“God placed you here for a reason. As long as you have breath in your lungs, you can make a difference in this world.”
In my office, a Post-it note hangs from my computer monitor with this question: “What will people remember about you once you’re gone?” It’s a subtle yet sobering reminder that life is short. I need this reminder every day.
Time is precious. It doesn’t offer reset buttons or do-overs. And, I suppose this is good. If time operated like a video game, I’m not sure any of us would get serious about much of anything.
Speaking of time, you have about 78 years of it. Or, if you prefer, 936 months. Seventy-eight years is a decent amount of time—unless you’re 77.
If you break down your years, however, the window for living out your purpose and making the most of your life closes considerably.
Just for giggles, I’m going to throw out a few numbers. Cool? OK, great.
You spend 25 years sleeping and another 10.3 years working. No real shockers there. But, wait. There’s more.
On average, you spend 3.6 years eating and two years in work meetings. You spend 1.5 years in the bathroom (said no man ever) and 92 days on the toilet. Women spend eight years shopping and one year deciding what to wear. Meanwhile, men spend one year staring at women, firmly cementing all men as creepy.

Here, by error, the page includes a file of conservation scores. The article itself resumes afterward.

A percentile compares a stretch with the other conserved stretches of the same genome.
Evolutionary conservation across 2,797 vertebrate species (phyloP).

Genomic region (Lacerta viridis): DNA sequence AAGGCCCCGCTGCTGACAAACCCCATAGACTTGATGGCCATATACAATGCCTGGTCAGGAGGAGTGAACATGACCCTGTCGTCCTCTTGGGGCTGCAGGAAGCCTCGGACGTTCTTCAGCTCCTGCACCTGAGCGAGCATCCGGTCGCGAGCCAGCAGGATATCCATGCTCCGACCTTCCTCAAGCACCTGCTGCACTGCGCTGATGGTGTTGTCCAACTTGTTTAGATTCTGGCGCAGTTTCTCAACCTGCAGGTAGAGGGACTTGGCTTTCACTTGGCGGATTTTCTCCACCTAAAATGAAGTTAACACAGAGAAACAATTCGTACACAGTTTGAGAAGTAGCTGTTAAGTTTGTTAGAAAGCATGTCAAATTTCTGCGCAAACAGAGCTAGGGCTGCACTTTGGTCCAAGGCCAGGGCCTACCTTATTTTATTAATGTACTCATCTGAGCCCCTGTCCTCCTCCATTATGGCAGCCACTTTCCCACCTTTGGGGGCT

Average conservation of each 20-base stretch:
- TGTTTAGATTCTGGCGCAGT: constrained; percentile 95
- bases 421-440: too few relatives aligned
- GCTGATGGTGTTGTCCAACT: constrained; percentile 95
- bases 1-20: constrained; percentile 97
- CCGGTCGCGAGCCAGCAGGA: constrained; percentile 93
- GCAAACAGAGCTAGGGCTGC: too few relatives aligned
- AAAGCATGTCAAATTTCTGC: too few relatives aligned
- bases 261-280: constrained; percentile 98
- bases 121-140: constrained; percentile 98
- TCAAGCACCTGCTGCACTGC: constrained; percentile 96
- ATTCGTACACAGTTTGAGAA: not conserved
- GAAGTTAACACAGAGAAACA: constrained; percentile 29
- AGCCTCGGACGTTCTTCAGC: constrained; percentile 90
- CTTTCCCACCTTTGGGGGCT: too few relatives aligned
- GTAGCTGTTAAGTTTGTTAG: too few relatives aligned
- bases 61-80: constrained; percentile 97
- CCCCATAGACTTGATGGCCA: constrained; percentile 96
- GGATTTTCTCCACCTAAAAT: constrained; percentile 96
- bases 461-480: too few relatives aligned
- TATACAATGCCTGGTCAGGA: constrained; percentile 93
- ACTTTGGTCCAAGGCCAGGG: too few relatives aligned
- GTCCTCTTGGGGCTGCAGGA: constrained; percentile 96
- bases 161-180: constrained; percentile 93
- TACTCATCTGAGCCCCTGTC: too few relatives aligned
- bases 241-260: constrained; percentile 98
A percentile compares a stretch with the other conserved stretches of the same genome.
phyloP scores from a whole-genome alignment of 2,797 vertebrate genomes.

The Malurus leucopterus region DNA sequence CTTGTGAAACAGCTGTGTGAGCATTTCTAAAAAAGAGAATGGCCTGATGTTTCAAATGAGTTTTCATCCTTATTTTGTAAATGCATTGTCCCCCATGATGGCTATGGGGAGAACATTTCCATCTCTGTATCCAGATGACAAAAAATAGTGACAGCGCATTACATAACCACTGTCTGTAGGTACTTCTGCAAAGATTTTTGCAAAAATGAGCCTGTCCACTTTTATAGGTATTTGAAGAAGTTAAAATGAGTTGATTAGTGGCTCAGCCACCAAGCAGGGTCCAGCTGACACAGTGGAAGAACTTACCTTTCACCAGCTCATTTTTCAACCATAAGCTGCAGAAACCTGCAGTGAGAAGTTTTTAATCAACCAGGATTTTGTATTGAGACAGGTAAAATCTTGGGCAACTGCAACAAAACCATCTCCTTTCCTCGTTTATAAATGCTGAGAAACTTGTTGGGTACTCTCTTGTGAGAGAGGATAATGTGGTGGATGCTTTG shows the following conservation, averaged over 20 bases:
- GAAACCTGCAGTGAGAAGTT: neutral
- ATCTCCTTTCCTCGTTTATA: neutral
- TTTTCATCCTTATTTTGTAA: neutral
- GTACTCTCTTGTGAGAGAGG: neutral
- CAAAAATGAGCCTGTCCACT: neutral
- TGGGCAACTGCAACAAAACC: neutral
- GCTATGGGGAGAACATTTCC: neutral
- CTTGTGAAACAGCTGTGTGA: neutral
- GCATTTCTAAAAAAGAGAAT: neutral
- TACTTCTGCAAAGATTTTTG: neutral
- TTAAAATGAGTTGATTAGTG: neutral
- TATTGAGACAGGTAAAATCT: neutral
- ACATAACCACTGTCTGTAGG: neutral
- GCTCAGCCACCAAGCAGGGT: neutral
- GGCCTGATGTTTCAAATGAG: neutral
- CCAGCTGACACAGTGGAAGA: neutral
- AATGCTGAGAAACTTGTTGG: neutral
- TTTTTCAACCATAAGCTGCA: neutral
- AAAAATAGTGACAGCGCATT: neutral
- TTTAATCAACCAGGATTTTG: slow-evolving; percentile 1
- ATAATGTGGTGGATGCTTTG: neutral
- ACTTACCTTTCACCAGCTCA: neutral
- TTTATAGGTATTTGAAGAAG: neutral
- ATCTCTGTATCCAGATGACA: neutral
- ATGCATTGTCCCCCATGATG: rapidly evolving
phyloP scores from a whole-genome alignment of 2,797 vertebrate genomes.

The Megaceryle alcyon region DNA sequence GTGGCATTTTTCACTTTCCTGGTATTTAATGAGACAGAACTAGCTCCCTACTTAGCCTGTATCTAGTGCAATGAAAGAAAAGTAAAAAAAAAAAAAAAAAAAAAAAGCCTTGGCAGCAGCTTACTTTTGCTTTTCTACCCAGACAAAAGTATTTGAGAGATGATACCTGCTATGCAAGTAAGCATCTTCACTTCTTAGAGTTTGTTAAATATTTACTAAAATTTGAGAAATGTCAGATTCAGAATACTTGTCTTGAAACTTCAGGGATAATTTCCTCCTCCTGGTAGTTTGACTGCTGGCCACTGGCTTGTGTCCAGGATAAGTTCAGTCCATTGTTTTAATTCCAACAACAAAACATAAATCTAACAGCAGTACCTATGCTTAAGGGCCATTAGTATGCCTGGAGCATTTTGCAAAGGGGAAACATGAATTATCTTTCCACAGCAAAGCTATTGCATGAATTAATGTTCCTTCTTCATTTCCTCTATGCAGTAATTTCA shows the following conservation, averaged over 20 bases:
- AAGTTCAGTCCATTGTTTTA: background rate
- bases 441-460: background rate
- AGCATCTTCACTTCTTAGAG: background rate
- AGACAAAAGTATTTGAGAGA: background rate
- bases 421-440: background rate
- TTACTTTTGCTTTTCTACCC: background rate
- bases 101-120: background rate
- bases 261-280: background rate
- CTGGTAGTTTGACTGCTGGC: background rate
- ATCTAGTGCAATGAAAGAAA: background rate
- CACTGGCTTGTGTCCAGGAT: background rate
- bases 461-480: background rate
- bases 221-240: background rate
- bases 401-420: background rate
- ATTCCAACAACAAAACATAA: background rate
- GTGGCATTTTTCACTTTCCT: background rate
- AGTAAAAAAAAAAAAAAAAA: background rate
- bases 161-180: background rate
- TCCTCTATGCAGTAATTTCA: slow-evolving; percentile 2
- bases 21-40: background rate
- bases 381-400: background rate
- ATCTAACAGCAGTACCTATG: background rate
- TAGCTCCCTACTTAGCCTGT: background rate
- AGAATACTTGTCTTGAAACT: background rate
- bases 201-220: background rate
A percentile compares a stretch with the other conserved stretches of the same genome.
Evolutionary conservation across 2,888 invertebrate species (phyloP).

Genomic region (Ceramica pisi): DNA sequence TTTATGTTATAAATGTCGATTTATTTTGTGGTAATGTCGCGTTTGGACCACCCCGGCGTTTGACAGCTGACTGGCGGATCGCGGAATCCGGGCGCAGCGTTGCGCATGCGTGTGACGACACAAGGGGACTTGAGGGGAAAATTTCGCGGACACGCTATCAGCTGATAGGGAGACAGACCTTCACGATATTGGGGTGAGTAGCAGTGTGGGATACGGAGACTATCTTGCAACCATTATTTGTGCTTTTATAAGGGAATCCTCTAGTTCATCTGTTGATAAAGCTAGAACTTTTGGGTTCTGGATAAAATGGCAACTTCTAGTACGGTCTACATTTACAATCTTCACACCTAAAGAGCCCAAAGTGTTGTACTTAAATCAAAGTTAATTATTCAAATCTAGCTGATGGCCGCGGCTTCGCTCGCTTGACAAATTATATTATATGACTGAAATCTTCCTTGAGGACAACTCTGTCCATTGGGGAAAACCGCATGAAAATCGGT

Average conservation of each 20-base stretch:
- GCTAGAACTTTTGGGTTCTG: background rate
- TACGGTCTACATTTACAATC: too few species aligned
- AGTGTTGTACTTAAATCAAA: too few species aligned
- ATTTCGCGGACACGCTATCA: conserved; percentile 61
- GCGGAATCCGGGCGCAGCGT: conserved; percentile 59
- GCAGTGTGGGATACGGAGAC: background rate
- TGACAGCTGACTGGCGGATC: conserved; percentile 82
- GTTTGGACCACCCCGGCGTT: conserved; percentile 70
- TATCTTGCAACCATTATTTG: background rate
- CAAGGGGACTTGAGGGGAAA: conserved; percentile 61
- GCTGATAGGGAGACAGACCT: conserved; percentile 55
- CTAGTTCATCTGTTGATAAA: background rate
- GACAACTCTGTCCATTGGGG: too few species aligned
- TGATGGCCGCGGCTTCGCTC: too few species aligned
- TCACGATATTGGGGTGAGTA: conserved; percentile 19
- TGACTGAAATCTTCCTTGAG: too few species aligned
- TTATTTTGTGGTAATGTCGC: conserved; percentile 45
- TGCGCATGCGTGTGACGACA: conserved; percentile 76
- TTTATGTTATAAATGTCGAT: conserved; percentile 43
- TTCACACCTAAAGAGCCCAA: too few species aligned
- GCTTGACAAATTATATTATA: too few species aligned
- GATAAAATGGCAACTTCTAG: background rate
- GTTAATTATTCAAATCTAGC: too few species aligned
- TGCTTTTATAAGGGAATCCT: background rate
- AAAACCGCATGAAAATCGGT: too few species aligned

And, for the big finale, the most striking statistic of all: You’re awake around 53 years, and the average person spends 70 percent of that time in front of digital media.
A lot to digest, I know. Here’s the point: If you and I plan to make this life count, we better get on with it. Our days are numbered. They’re also sacred, divine gifts from God. How we steward them matters. Paul says it this way in Ephesians 5:15-16:
Be careful, then, how you live — not as unwise but as wise, making the most of every opportunity …
Undoubtedly, you know someone who has wasted their life. It’s beyond unfortunate to watch someone with crazy gifts and talents who can’t get out of their own way.
But, what about you? Are you wasting your life? Are you fully engaged with your God-given purpose? Those in the former group need to know it’s never too late to live with meaning. And for those in the latter group, people who waste their lives share some commonalities. I want to share some of those with you. Here are seven ways to waste your life.
1. Distract yourself with good things.
I fear this will be my generation’s epitaph:
“Here rests a promising generation who never realized its potential because they busied themselves with many good things at the expense of their one thing.”
I have another Post-it note in my office that says this: “What did you do today that scared you?”